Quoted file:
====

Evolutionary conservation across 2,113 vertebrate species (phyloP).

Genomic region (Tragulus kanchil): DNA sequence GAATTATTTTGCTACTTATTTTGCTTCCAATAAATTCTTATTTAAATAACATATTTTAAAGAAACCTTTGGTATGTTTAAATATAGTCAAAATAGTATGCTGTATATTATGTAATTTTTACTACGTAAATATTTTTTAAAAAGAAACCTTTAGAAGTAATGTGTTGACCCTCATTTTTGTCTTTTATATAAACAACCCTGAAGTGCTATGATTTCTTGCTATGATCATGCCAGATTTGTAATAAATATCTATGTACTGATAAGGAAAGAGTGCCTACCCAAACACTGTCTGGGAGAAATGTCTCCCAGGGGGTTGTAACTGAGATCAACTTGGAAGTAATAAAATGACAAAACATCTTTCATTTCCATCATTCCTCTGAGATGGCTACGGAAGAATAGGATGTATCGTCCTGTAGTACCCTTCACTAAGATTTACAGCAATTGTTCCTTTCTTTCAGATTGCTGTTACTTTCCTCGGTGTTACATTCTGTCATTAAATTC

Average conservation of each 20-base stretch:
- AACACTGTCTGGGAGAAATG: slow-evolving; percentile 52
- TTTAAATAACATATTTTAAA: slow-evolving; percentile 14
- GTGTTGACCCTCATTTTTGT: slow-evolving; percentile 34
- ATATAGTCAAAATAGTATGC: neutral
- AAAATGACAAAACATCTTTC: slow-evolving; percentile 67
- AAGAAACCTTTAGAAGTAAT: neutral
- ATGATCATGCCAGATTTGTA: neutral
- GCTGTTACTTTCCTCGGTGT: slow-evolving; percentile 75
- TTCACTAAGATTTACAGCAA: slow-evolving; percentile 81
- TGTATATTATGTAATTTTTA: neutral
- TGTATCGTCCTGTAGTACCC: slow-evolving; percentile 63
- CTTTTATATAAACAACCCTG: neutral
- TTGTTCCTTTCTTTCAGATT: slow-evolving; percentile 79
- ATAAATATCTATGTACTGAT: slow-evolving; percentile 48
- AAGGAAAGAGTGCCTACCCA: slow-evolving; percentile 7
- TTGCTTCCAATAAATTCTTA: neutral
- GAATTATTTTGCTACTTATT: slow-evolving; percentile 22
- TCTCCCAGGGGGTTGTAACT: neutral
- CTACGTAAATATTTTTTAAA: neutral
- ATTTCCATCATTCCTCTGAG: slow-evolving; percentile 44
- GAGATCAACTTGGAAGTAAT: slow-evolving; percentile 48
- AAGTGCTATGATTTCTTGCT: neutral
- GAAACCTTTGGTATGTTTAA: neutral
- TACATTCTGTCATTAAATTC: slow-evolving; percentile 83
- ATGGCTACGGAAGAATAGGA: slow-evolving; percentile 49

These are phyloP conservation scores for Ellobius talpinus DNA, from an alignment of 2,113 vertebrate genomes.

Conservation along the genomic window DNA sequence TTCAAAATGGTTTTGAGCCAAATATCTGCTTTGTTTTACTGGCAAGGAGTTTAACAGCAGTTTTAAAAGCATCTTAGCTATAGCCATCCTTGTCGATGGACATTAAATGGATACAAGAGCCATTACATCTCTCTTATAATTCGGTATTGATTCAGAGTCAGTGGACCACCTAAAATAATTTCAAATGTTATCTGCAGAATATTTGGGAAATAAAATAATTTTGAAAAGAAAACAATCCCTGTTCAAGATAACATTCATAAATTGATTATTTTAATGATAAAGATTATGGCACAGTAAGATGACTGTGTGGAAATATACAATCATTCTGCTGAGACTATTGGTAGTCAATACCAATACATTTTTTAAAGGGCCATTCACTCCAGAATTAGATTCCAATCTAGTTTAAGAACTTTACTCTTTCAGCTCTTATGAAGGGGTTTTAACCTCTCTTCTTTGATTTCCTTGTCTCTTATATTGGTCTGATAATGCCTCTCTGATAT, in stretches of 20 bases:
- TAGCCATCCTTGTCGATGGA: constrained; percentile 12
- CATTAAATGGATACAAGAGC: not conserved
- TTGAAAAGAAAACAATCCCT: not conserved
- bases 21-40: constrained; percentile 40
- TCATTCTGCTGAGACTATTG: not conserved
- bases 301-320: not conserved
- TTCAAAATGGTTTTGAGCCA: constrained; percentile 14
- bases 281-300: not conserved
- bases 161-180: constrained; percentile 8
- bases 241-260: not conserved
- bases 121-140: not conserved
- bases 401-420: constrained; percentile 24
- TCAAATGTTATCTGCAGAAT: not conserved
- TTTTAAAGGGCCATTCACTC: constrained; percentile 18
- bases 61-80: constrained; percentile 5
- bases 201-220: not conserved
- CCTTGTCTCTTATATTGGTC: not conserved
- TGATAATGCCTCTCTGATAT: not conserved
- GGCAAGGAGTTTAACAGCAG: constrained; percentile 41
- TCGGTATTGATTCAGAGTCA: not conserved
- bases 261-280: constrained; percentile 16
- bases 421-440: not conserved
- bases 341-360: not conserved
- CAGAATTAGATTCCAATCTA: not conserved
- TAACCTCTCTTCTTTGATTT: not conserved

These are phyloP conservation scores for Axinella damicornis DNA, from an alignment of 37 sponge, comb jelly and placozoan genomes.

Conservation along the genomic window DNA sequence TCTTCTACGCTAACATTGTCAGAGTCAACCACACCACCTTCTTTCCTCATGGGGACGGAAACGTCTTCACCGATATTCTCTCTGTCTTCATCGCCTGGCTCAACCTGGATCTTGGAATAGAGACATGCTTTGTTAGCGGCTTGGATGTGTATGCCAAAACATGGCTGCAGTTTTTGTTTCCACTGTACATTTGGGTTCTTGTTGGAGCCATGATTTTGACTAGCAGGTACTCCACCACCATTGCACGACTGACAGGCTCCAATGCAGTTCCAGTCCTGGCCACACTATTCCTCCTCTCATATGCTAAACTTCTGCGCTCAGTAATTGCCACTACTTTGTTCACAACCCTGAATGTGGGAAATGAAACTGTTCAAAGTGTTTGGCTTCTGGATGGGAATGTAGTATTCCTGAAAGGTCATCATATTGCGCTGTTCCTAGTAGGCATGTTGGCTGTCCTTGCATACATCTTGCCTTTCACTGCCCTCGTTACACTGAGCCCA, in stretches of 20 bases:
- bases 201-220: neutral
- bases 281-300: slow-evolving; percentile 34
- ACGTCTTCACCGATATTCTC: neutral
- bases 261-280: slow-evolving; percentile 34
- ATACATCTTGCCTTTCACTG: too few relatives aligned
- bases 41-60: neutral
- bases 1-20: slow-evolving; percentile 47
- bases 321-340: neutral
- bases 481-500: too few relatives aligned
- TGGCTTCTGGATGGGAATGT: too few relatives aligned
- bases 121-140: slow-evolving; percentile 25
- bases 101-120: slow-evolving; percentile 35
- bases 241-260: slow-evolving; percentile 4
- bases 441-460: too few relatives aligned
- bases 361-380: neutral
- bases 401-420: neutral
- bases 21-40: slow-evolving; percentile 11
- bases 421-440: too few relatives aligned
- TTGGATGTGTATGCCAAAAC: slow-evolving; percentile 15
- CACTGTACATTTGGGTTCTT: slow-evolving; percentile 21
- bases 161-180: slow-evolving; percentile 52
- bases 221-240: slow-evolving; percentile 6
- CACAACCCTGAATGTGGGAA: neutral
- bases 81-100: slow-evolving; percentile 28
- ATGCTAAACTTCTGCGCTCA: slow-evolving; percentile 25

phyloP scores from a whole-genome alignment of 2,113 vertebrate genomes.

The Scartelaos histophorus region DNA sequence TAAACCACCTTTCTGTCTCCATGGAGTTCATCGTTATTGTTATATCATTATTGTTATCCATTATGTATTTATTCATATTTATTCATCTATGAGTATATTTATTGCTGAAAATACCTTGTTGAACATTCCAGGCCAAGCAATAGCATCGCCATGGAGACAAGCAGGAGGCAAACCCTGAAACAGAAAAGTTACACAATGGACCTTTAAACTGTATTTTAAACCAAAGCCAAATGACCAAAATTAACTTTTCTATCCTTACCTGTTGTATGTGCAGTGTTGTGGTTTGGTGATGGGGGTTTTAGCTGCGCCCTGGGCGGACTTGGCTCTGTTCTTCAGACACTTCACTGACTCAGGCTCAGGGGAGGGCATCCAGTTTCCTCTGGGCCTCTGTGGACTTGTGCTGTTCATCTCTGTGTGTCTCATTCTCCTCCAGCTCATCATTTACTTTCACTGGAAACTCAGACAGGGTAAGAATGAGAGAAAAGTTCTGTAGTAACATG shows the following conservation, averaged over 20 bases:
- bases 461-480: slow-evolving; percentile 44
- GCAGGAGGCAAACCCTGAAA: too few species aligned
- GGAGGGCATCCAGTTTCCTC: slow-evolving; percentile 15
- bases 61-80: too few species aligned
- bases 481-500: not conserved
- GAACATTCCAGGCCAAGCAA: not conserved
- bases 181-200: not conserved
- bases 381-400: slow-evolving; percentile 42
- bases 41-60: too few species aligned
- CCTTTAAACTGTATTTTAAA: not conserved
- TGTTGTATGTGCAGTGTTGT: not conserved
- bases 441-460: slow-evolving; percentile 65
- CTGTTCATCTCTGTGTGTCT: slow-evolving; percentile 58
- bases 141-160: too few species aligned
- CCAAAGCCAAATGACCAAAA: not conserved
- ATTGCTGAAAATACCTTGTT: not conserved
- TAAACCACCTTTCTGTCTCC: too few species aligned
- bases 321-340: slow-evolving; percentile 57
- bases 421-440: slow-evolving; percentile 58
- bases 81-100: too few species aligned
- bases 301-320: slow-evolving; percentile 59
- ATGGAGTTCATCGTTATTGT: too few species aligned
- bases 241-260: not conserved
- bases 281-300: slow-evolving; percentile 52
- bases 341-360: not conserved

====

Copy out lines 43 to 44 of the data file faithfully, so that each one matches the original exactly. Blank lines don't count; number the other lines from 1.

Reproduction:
- TCAAATGTTATCTGCAGAAT: not conserved
- TTTTAAAGGGCCATTCACTC: constrained; percentile 18